Also keep in mind that the number of players at the table can determine which routes are the most valuable.Some cities have multiple tracks between them, but in a two-player game you are only allowed to use one of them – this can make routes like Seattle-Portland or Dallas-Houston much more important to control in a two-player game. On the other hand, more players means a more crowded board in general, so there might be more competition for the same routes. Some more potential choke-points that can be important to pick up early include LA to Vegas, Nashville to Atlanta, and Seattle to Vancouver.
Once those early, vital routes have been claimed, you actually should wait before placing down your routes. Taking a few turns to collect trains will let you place your routes more efficiently, and allow you to more easily collect longer routes. Picking up longer routes is key, because you get much more bang for your buck. A single long route typically covers the same distance as 2 or 3 shorter routes, which reduces the number of turns required to complete your tickets. In addition, the number of points you earn per train goes up as the routes get longer. If you use 6 trains to complete 3 two train routes, you will only earn a total of 6 points. On the other hand, if you complete a single six train route you would earn 15 points instead – that’s 2 and a half times as many points with the same number of trains.
Another benefit of waiting to collect a bunch of trains before placing your routes is that you can place multiple routes on consecutive turns. By placing routes back-to-back, even if your opponents figure out where you are trying to build they won’t have enough time to react or stop you. If you instead built routes one at a time, with turns in-between, your opponents have more opportunity to try to block where you are trying to go.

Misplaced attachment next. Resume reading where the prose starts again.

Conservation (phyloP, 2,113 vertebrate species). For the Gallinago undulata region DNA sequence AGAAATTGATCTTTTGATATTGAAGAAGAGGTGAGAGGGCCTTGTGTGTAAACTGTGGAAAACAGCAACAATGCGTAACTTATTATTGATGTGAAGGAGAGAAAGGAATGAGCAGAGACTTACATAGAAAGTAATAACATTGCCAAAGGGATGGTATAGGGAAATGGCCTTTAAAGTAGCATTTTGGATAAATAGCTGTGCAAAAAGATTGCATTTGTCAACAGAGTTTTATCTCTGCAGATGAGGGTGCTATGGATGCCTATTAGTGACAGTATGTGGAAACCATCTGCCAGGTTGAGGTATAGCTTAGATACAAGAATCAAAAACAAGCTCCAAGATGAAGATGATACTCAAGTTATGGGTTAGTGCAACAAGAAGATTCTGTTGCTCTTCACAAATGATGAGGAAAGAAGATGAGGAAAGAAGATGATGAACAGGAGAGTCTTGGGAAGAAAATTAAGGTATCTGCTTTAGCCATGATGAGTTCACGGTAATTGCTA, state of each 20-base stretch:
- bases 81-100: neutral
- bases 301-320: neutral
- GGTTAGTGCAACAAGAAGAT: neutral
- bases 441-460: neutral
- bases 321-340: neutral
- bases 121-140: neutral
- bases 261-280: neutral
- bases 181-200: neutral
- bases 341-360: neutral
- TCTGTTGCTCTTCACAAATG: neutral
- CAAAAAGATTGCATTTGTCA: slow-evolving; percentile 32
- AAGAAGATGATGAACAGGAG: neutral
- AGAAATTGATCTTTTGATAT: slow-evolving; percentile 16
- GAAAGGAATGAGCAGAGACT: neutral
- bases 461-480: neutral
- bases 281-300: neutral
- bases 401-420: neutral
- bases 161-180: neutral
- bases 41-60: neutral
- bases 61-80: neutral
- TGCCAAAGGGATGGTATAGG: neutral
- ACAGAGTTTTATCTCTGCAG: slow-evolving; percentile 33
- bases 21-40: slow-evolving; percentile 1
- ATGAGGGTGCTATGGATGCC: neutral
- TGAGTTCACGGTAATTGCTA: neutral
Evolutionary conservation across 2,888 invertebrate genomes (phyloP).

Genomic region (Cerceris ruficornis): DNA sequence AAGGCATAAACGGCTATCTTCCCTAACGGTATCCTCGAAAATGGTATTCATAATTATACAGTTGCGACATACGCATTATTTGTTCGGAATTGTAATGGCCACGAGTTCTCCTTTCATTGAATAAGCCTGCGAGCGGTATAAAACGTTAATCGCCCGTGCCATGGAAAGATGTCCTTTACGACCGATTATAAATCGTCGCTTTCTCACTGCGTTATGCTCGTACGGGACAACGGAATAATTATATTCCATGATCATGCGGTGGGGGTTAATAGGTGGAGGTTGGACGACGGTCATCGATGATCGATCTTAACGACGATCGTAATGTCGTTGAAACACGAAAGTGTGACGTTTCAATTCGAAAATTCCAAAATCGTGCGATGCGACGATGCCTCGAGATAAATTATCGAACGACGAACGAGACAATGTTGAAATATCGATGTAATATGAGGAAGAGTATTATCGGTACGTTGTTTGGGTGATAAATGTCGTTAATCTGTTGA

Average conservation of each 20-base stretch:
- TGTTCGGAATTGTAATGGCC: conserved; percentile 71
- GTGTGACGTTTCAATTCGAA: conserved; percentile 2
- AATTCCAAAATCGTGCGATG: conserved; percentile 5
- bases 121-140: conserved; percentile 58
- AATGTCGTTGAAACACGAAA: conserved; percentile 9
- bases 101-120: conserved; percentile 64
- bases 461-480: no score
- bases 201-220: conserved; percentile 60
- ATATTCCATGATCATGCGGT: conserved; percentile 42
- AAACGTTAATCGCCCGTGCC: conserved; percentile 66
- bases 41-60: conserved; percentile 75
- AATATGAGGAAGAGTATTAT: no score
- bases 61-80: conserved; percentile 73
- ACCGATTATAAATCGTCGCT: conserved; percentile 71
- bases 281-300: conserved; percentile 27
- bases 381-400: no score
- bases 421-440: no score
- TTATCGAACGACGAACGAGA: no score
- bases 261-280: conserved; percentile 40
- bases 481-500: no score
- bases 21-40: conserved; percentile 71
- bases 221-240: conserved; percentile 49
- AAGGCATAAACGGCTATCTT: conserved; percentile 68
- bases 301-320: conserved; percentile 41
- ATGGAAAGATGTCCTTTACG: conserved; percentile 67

The final tip for placing trains is to not build in a linear path. This makes it too easy for other players to see where you are going and block you, and makes you less flexible if you are forced to take a detour. You also don’t want to build in “morse code”, leaving obvious gaps in your route that are easily blocked. Probably the most flexible way to build is to start somewhere in the middle of your route and build out from there. This increases your ability to create a long, continuous route, and makes you harder to block because your opponents don’t know where your destinations are, or what route you plan to take next.
You may have noticed that the last few tips for placing your trains had to do with keeping your opponents guessing and not giving away information. This is because Ticket To Ride is all about controlling information – as much as possible you want to figure out what your opponents are trying to do, without giving away what your own plans are.
When it comes to gathering information from your opponents, there are lots of things to pay attention to. Which trains are they pulling from the face-up pile? Are they focusing on specific areas of the board? Are they reacting negatively when other players build certain routes? All of these things can be potential clues for where they want to build next, and can allow you to more easily thwart their plans (or adjust your own). Just remember – if your opponent performing a particular action can give you a clue, those same actions can reveal information to your opponents if you do them.